Under attack: Depth of federal arms race should surprise, shock citizenry

Photo taken from EPA promotional video.

THE LONG ARM OF THE LAW getting longer: The number of law enforcement agents, such as these from the Environmental Protection Agency, have grown in recent years.

In the aftermath of the [9-11] attacks, the FBI shifted its attention to tackling terrorism, and Congress gave permanent powers to inspectors general in more than two dozen agencies.

By Rob Nikolewski │ New Mexico Watchdog

SANTA FE, N.M. — In late February, four federal agents carrying side arms with a drug-sniffing dog descended on the Taos Ski Valley in what was called a “saturation patrol.”

Authorities were working on tips of possible drug selling and impaired driving in the ski resort’s parking lot and surrounding area.

But the agents weren’t from the FBI, ATF or even the Drug Enforcement Administration.

Rather, the agents represented the U.S. Forest Service.

“It’s one of the untold stories about government,” said former New Mexico Gov. Gary Johnson, who lives in Taos, is an avid skier and has been a leading critic of the operation that turned up only a few minor infractions. “People don’t grasp the size and the scope of these entities and their law enforcement arms.”

It may come as a surprise to many U.S. taxpayers, but a slew of federal agencies — some  whose responsibilities seem to have little to do with combating crime — carry active law enforcement operations.

Here’s a partial list:

That’s right, NOAA — the folks who forecast the weather, monitor the atmosphere and keep tabs on the oceans and waterways — has its own law enforcement division. It has a budget of $65 million and consists of 191 employees, including 96 special agents and 28 enforcement officers who carry weapons.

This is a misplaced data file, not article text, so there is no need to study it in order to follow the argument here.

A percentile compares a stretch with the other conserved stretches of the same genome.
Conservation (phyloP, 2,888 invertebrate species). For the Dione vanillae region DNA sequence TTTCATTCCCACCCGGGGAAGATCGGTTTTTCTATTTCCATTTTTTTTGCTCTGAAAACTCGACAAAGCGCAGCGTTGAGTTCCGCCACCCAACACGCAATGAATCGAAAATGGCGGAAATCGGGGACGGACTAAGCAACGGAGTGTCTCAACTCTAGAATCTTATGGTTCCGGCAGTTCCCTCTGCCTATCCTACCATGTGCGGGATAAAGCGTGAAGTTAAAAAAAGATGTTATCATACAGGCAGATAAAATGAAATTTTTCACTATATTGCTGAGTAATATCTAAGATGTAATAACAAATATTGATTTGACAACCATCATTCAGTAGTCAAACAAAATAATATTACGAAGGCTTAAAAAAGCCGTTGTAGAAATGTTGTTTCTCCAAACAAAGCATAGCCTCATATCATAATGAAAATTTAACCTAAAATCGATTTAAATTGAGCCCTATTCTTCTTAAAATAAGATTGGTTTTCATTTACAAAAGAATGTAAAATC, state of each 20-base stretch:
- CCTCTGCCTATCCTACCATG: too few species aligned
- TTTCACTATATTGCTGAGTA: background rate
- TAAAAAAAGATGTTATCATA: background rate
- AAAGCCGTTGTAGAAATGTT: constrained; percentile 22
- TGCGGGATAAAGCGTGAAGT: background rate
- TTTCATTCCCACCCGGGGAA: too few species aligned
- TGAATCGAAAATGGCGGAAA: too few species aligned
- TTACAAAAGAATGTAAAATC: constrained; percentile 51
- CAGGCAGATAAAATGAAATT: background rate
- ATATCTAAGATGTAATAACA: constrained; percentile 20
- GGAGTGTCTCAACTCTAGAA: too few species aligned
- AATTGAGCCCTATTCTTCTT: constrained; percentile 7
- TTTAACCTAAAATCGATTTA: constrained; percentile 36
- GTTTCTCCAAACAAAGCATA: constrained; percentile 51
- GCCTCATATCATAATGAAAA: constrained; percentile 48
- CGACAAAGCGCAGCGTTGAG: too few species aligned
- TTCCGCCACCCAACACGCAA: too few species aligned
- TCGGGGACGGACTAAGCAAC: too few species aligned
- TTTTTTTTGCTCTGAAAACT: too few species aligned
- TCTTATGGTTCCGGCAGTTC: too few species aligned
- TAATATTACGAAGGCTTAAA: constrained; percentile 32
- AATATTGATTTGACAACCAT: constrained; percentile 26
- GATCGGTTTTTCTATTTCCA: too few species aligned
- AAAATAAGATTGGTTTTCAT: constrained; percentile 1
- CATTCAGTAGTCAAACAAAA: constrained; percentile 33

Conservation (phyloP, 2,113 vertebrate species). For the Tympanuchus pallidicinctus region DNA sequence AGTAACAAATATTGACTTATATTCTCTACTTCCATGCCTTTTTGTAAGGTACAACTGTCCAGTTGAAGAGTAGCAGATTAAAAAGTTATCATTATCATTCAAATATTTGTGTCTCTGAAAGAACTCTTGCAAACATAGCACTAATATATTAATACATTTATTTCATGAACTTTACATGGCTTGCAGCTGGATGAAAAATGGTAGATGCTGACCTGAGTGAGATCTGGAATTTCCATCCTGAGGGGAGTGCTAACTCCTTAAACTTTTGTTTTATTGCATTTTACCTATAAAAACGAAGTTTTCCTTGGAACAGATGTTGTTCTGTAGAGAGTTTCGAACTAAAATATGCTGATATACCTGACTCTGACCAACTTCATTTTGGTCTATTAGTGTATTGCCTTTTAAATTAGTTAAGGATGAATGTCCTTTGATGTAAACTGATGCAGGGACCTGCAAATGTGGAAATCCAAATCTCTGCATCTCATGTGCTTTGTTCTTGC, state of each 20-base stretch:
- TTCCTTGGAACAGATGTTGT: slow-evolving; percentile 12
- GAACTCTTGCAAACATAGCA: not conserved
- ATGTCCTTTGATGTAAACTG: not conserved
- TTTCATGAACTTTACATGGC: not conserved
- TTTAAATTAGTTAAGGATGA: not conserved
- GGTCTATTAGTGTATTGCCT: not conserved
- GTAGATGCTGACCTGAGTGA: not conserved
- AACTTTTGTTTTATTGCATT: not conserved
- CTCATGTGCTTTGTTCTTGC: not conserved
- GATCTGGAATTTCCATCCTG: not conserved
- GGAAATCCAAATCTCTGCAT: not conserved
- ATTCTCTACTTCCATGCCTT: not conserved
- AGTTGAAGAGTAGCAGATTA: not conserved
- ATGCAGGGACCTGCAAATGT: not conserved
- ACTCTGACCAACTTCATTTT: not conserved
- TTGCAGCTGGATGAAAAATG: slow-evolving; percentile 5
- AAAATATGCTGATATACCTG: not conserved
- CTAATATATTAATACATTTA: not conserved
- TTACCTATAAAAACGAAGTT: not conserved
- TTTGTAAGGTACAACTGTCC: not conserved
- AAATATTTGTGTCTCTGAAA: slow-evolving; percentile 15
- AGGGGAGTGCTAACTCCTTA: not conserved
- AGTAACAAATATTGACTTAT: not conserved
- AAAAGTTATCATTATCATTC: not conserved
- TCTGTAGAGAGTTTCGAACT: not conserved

“There’s no question there’s been a proliferation of police units at the federal level,” said Tim Lynch, director of the Project On Criminal Justice for the Cato Institute, a libertarian think tank based in Washington, D.C. “To me, it’s been a never-ending expansion, a natural progression, if you will, of these administrative agencies always asking for bigger budgets and a little bit more power.”

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A Forest Service recruitment video says the agency employs about 700 law enforcement personnel. Poague said the service’s law enforcement division was created in 1994.

But many other federal agencies established their own after the Sept. 11, 2001, attacks.

In the aftermath of the attacks, the FBI shifted its attention to tackling terrorism, and Congress gave permanent powers to inspectors general in more than two dozen agencies.

By last count, 25 agencies with law enforcement divisions fall under their respective offices of inspectors general.

With their growth has come criticism that officers are becoming overly militarized.

Read more: http://watchdog.org/136244/federal-law-enforcement/


Gingrich: SCOTUS Campaign Finance Decision Doesn’t Go Far Enough

Our secretive, confusing system is already shaping up to make a mess of the 2016 presidential election.

The Supreme Court today delivered a big victory for the First Amendment over campaign finance laws that protect the entrenched political class at the expense of free speech.

All significant contributions should be reported publicly on the Internet in real-time.In McCutcheon v. Federal Election Commission, the Court struck down a limit on the total amount individuals could contribute to all candidates or political committees in a two-year period. In effect, this means Americans can now legally donate to as many candidates as they like.